Octopus suckers are extraordinary. They can move and grasp objects independently. They can "taste" the water around them. They can even form a seal on rough surfaces underwater. And as a many a diver, biologist and intrepid eater can attest, these little suckers are strong.
This strength is astounding, especially considering that their tissue is similar in softness to jellyfish jelly. But we know little about the stuff these awesome suckers are really made of.
Previous studies have described the basic anatomy of octopus suckers, which rely on a cavity toward the top and flexible sides to create pressure and form a seal. But the new study finds that these suckers have been hiding some surprising features.
Last fall, researchers in Livorno, Italy bought a load of common octopuses (Octopus vulgaris) from local fishermen. The scientists removed suckers from the expired animals and examined them under a microscope and with micro-CT (microcomputed tomography) scans. The researchers discovered that the sides and edges of the suckers were rimmed with tiny, concentric groves, key for forming a seal on uneven surfaces underwater.
The upper section was grooved as well, which might also aid in creating--and holding--an effective low-pressure seal. The results were published this week in the open-access Journal of the Royal Society: Interface.
These new insights "may serve as a model for the creation of a new generation of attachment devices" (i.e. sticky robots), the authors wrote. (Some researchers are already 3-D printing octopus-inspired suckers.) "Artificial material that mimics octopus-sucker tissue is crucial for the design of innovative artificial suction cups."
So far, however, our attempts at making faux suckers have fallen flat.
The researchers examined three different materials used in making octopus-esque soft robots. Each of these was smooth, lacking the crucial gripping ridges of a real octopus sucker.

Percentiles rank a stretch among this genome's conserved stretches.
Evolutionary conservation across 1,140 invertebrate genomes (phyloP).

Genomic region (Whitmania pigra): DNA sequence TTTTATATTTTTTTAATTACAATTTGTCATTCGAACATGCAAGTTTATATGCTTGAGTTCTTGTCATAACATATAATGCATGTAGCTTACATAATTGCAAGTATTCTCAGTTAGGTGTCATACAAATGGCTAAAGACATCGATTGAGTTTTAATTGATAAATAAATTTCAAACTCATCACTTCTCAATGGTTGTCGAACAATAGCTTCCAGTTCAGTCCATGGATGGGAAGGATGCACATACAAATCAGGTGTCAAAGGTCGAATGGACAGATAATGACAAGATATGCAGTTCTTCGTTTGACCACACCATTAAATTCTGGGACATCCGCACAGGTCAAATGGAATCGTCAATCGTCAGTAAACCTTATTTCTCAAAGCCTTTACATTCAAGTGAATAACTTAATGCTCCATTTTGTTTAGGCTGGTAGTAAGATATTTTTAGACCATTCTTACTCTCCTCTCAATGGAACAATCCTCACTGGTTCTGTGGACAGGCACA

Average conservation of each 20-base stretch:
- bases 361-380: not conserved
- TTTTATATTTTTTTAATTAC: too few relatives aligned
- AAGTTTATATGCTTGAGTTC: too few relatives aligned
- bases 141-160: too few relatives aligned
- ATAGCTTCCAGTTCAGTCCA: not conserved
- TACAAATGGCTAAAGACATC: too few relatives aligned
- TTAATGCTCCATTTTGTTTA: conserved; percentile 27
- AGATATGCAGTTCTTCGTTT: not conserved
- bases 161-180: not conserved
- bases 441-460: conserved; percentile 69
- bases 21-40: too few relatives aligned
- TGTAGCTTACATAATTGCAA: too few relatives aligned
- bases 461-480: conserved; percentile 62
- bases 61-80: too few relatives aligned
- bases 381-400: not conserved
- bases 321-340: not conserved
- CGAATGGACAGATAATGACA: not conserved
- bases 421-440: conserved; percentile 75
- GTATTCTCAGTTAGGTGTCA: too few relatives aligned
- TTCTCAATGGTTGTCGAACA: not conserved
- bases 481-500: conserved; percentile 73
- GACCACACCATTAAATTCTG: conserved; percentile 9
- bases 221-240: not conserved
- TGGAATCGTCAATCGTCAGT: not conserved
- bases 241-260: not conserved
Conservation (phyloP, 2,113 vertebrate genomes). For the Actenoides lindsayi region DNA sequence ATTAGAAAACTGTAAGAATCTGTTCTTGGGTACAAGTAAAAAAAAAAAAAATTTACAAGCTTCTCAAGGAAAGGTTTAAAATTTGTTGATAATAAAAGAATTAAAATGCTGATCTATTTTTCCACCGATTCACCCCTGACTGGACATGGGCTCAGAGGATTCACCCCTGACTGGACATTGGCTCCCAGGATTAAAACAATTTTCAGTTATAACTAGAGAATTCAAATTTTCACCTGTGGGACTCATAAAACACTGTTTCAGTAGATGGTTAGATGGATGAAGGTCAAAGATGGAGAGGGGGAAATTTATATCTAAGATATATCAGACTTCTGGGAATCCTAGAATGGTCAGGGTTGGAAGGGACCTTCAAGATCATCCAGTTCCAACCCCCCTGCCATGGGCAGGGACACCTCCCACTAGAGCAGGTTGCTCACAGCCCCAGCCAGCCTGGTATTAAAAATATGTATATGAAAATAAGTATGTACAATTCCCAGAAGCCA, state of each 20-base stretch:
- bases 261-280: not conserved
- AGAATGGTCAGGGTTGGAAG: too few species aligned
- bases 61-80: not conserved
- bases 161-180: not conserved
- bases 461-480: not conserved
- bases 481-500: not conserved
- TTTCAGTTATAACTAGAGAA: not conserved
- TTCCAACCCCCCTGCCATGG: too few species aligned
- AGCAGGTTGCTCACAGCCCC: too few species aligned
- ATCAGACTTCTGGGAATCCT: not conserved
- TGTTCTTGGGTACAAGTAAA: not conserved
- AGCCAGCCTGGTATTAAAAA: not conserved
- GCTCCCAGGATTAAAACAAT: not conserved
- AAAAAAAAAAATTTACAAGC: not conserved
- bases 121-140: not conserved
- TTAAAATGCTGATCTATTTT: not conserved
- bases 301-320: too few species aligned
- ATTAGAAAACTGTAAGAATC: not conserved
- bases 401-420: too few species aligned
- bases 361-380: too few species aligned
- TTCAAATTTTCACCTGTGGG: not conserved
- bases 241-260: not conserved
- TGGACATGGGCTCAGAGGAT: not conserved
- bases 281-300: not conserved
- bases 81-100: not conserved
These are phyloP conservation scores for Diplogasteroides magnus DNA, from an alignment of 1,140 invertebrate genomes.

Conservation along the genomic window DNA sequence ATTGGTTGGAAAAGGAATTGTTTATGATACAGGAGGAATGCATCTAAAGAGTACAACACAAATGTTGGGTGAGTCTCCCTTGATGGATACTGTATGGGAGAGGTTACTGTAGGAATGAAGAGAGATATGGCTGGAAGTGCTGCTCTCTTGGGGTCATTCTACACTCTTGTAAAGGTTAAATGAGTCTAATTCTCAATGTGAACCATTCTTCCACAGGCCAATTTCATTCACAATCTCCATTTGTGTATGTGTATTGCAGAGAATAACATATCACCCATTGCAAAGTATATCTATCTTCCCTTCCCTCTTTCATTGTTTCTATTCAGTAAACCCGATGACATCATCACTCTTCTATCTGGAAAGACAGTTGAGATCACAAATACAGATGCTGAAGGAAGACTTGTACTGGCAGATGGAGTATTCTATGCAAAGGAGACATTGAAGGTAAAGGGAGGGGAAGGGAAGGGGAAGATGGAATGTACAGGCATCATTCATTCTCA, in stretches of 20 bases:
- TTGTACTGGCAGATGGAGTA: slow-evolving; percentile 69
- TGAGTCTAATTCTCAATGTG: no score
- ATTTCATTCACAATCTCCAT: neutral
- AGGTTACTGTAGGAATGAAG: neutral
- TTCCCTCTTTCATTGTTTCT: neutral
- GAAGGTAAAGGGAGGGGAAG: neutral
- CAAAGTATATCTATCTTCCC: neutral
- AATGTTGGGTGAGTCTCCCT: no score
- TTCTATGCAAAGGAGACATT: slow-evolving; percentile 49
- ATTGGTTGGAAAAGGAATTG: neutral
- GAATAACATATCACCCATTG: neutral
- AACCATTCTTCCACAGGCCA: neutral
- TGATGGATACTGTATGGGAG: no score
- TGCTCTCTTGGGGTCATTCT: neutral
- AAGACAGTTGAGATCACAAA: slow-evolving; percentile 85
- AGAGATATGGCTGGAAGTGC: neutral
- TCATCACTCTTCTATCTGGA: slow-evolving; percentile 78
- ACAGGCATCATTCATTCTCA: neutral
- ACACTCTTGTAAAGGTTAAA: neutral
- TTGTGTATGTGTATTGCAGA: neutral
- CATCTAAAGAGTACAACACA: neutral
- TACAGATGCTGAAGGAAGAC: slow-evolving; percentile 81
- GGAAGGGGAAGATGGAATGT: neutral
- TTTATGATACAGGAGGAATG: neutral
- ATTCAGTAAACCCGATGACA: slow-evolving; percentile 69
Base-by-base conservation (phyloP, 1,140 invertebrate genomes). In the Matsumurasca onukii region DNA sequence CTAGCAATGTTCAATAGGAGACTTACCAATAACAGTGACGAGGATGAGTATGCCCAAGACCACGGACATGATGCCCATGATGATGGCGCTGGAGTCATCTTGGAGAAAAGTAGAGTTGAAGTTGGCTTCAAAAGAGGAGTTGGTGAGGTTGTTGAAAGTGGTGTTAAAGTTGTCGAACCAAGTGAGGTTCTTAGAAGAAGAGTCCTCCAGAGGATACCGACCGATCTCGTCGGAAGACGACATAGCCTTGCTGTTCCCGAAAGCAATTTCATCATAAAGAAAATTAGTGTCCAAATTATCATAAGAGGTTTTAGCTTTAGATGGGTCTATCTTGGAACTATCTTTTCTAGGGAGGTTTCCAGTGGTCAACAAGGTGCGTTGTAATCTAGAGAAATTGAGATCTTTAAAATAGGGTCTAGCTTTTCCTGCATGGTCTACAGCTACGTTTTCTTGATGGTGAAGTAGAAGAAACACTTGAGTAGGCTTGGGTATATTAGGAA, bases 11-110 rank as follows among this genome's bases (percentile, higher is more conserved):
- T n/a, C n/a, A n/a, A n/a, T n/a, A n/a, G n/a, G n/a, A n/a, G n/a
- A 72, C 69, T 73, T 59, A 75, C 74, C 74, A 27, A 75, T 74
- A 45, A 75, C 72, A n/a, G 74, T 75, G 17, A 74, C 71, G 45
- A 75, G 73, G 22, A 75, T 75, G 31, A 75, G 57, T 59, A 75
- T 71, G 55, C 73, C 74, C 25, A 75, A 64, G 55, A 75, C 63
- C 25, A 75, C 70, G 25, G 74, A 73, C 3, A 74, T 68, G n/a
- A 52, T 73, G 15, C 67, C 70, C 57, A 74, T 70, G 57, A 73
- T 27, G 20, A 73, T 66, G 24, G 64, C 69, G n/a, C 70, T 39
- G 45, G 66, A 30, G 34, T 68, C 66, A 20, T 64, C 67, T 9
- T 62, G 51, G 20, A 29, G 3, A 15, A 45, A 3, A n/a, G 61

In addition to the superficial landscape of these suckers, the scientists also tested their resilience under pressure using a micro-force tester called a microindentation unit (which measures a material's resilancy and firmness by pushing on it with a spring).
The sides and edges of the suckers (the infundibulum) were quite squishy, much like the rest of the octopus's arm (but were still less elastic than, say, human skin or even our heart valves). The top of an octopus's sucker (known as the acetabular protuberance) was much stiffer than the rest of the sucker. (It withstood 3.4 micronewtons of compression—versus 7.4 micronewtons for the edges). This lesser elasticity is likely crucial for the local generation of the low-pressure that makes the adhesion possible.
Under pressure, both tissues became stiffer, which also helps insure a good hold once the octopus sucker has made contact with a surface. The artificial materials, on the other hand (or arm), by in large did not vary their elasticity under different pressures.
Further study of these surfaces and their elasticity will likely help us develop more effective soft-bodied robots. For instance, the stiffer upper section of the octopus sucker has considerably more connective tissue. And although they don't yet know for sure why, researchers hypothesize that this might help the animal "store elastic energy to generate attachment for long periods of time without muscle contractions"—a huge energy saver.
Until then, however, the amazing cephalopod sucker continues to be quite the engineering sticking point.
Hat tip to Lucas Laursen for spotting this gripping study.
To learn more about the octopus's suckers and the rest of its bizarre body, check out my new book Octopus! The Most Mysterious Creature In the Sea.
Illustration courtesy of Ivan Phillipsen